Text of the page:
Wacky squares

Optical illusion - red squares look distorted - with explanation on the rightNahhana/Shutterstock

Some of these optical illusions make your head spin! In the optical illusion on the left, the red squares look warped and crooked, like something out of a funhouse. But on the right, when the crazy arrangement of black and white lines is faded to almost nothing, you can see that the red squares are actually as straight and square as can be. If you think you can handle it, check out 15 word puzzles that will leave you stumped.

Tilted towers

tilted towers illusionCourtesy Lenstore

Is one of these leaning towers leaning more than the other? It certainly looks like it, but no! The two images are identical; the way they’re positioned next to each other makes the one on the right look steeper.

Squiggly squares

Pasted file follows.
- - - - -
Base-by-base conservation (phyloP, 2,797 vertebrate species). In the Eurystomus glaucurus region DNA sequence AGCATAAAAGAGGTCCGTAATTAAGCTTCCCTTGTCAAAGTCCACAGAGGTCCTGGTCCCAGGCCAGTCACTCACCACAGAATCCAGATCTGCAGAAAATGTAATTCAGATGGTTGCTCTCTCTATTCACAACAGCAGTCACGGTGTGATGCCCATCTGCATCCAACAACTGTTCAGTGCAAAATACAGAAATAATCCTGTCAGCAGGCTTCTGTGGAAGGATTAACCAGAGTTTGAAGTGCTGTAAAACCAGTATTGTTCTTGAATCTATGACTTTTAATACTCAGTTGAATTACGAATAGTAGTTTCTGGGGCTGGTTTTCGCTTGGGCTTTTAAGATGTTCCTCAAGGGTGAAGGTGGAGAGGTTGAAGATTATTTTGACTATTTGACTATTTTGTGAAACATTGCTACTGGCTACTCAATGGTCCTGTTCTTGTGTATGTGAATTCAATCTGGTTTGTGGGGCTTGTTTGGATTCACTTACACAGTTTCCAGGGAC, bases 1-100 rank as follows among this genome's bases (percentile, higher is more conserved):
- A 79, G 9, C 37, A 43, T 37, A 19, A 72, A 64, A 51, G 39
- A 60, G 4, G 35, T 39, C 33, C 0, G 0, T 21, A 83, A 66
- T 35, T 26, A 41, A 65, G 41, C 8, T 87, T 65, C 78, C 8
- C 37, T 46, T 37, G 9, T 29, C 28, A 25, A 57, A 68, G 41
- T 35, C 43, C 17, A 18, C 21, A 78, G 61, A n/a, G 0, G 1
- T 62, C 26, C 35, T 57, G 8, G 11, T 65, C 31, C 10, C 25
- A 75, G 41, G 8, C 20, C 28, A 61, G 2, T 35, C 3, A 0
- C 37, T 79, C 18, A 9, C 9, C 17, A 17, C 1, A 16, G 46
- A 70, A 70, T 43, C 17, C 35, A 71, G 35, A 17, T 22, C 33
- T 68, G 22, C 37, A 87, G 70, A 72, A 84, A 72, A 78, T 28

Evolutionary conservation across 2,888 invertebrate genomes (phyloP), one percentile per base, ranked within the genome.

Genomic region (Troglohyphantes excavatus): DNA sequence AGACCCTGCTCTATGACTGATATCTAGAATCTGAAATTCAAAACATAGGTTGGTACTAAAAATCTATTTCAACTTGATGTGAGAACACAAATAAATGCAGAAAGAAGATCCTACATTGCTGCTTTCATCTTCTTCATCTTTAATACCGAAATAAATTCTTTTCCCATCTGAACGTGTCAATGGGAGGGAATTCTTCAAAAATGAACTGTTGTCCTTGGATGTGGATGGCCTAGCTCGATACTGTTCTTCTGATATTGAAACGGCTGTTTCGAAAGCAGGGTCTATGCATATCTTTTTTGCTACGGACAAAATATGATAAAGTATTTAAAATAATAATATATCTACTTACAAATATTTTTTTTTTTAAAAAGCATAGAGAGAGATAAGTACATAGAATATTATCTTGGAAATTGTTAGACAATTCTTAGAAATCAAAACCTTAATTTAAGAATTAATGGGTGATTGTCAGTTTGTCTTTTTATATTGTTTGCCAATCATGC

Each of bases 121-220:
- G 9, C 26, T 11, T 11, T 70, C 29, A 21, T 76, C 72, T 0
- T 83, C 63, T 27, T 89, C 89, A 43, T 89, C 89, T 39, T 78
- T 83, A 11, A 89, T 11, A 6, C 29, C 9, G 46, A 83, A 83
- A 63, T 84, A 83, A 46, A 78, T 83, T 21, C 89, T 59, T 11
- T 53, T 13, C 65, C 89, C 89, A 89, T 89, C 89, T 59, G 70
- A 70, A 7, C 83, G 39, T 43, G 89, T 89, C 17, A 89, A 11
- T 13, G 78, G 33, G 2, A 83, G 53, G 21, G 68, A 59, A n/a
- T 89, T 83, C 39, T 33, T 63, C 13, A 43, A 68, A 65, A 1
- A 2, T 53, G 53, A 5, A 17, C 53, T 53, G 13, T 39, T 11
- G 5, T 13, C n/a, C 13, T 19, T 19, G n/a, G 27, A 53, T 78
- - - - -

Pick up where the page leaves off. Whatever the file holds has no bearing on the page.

optical illusionpicoStudio/Shutterstock
The lines that make up these squares are completely straight—yes, all of them, even the ones in the middle! The placement of the miniature squares-within-the-squares warps the lines and makes them look curved. If that was a piece of cake, you’ve got golden eyes. Put them to the test even more and see if you can find the hidden object in a sea of watermelons!

Bending lines

bending lines illusionCourtesy Lenstore
These red lines might look curved outward—but they’re completely straight!

Hidden arch

hidden arch illusionCourtesy Lenstore